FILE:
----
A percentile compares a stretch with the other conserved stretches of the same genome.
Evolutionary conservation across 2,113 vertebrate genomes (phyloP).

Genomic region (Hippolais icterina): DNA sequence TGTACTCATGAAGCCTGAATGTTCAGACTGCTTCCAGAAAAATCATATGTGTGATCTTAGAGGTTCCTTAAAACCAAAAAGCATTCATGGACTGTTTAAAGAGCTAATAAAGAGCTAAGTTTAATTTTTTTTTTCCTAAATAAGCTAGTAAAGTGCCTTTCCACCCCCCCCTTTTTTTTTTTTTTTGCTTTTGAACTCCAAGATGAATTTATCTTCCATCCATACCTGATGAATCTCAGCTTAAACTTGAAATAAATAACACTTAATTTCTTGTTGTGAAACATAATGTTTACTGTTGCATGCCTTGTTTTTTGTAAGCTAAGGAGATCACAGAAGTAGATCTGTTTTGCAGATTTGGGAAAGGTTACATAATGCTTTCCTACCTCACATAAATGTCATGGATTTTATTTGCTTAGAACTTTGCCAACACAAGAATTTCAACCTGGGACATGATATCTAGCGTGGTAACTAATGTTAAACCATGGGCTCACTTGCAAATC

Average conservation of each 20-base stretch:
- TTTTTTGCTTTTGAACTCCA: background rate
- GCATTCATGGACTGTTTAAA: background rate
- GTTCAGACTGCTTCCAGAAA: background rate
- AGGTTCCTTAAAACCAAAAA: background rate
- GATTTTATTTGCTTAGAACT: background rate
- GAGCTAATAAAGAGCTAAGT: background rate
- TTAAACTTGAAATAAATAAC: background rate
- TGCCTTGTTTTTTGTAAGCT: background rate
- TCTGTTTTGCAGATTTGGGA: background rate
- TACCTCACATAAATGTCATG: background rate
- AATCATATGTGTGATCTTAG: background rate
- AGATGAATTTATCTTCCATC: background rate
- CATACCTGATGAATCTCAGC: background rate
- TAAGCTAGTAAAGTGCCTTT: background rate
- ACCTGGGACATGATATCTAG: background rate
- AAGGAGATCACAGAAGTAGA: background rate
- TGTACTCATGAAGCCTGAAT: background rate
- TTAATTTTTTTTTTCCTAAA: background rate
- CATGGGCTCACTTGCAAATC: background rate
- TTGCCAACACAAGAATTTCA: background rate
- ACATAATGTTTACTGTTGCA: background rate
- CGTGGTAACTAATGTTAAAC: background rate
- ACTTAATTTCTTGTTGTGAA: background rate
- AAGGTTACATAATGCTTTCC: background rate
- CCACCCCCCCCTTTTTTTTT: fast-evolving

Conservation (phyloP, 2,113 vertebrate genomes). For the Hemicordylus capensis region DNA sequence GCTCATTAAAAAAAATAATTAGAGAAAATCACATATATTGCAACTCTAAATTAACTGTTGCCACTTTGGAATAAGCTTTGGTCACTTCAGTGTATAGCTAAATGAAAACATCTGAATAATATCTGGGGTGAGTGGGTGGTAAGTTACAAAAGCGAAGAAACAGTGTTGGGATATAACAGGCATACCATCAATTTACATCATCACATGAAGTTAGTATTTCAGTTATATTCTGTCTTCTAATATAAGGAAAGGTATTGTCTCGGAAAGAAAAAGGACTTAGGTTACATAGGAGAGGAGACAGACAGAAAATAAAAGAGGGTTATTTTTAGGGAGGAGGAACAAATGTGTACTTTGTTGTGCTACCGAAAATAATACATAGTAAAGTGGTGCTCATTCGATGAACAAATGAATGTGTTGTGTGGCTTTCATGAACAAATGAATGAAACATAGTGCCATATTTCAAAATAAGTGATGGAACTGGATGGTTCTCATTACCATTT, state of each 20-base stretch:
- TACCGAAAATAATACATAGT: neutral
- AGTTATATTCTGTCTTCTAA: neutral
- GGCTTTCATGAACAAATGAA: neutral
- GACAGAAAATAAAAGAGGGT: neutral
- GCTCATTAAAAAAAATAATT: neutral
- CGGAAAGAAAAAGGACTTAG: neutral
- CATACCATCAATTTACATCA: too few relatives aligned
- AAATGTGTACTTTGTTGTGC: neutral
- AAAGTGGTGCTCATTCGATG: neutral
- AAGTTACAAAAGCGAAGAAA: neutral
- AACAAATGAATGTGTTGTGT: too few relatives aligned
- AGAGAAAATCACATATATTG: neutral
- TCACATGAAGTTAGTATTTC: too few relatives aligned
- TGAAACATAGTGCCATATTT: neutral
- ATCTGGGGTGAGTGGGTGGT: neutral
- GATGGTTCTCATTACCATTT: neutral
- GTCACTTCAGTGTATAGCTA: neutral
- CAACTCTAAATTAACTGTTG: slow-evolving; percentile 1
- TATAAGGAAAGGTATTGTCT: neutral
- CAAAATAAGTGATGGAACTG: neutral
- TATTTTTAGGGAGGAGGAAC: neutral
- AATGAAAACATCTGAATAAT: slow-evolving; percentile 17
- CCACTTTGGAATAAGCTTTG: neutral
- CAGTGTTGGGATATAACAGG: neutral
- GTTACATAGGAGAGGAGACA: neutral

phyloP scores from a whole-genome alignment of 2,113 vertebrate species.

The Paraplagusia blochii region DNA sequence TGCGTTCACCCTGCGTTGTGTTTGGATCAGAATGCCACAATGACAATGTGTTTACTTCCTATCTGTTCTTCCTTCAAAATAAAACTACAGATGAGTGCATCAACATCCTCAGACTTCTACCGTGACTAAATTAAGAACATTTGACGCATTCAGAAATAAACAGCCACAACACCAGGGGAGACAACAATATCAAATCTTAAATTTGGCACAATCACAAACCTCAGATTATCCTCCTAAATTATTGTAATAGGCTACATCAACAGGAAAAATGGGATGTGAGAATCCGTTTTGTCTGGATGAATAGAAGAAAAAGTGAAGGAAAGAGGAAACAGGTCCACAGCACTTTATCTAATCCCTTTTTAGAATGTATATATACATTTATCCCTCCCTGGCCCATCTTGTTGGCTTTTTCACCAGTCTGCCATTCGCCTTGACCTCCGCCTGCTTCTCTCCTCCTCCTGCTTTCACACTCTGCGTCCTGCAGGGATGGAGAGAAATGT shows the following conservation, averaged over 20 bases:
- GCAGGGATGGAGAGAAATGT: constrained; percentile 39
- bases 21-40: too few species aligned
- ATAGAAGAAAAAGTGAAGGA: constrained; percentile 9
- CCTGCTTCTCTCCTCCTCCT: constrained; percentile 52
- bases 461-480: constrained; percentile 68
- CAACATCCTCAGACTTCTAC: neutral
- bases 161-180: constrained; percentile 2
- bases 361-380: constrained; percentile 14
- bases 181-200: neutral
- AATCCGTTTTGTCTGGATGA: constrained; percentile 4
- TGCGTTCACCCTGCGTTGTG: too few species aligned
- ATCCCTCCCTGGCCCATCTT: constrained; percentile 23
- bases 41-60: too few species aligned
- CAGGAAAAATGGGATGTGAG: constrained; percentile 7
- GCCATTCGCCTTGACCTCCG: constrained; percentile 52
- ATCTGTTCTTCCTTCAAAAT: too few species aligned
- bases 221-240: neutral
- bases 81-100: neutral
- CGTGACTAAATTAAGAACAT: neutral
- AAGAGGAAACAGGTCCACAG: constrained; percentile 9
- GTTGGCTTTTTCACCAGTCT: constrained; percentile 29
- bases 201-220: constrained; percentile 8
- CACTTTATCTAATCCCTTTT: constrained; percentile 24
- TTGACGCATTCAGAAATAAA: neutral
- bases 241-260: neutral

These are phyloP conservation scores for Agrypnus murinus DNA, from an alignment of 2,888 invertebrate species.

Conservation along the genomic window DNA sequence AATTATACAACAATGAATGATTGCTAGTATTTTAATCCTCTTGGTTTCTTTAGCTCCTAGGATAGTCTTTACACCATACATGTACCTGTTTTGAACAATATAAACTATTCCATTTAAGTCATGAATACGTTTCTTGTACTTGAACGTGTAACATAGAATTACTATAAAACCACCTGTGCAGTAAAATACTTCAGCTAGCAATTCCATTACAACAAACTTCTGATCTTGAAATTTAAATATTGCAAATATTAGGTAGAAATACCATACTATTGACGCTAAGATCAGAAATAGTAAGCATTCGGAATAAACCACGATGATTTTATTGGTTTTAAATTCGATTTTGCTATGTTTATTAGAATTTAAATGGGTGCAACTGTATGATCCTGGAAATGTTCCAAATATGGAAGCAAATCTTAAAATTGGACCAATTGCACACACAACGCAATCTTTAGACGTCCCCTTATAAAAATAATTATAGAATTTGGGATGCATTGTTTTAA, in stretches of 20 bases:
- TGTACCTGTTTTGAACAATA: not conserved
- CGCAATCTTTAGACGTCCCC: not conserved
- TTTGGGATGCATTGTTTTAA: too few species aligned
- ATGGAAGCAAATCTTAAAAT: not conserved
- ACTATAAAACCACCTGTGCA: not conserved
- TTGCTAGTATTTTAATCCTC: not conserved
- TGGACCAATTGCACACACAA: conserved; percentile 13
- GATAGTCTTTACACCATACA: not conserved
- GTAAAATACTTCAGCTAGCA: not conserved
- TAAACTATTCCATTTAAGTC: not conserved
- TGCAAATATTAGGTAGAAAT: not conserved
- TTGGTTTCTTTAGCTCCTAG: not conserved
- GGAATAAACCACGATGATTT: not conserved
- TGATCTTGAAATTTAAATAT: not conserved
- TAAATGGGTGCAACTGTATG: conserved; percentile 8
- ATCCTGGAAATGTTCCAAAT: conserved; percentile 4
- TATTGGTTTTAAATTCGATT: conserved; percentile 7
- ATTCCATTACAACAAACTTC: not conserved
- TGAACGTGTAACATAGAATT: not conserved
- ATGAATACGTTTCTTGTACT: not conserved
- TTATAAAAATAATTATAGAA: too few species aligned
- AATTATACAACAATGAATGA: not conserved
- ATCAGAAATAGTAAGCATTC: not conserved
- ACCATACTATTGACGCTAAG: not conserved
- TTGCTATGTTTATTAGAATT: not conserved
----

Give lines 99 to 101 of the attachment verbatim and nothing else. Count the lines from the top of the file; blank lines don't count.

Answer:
- TAAATGGGTGCAACTGTATG: conserved; percentile 8
- ATCCTGGAAATGTTCCAAAT: conserved; percentile 4
- TATTGGTTTTAAATTCGATT: conserved; percentile 7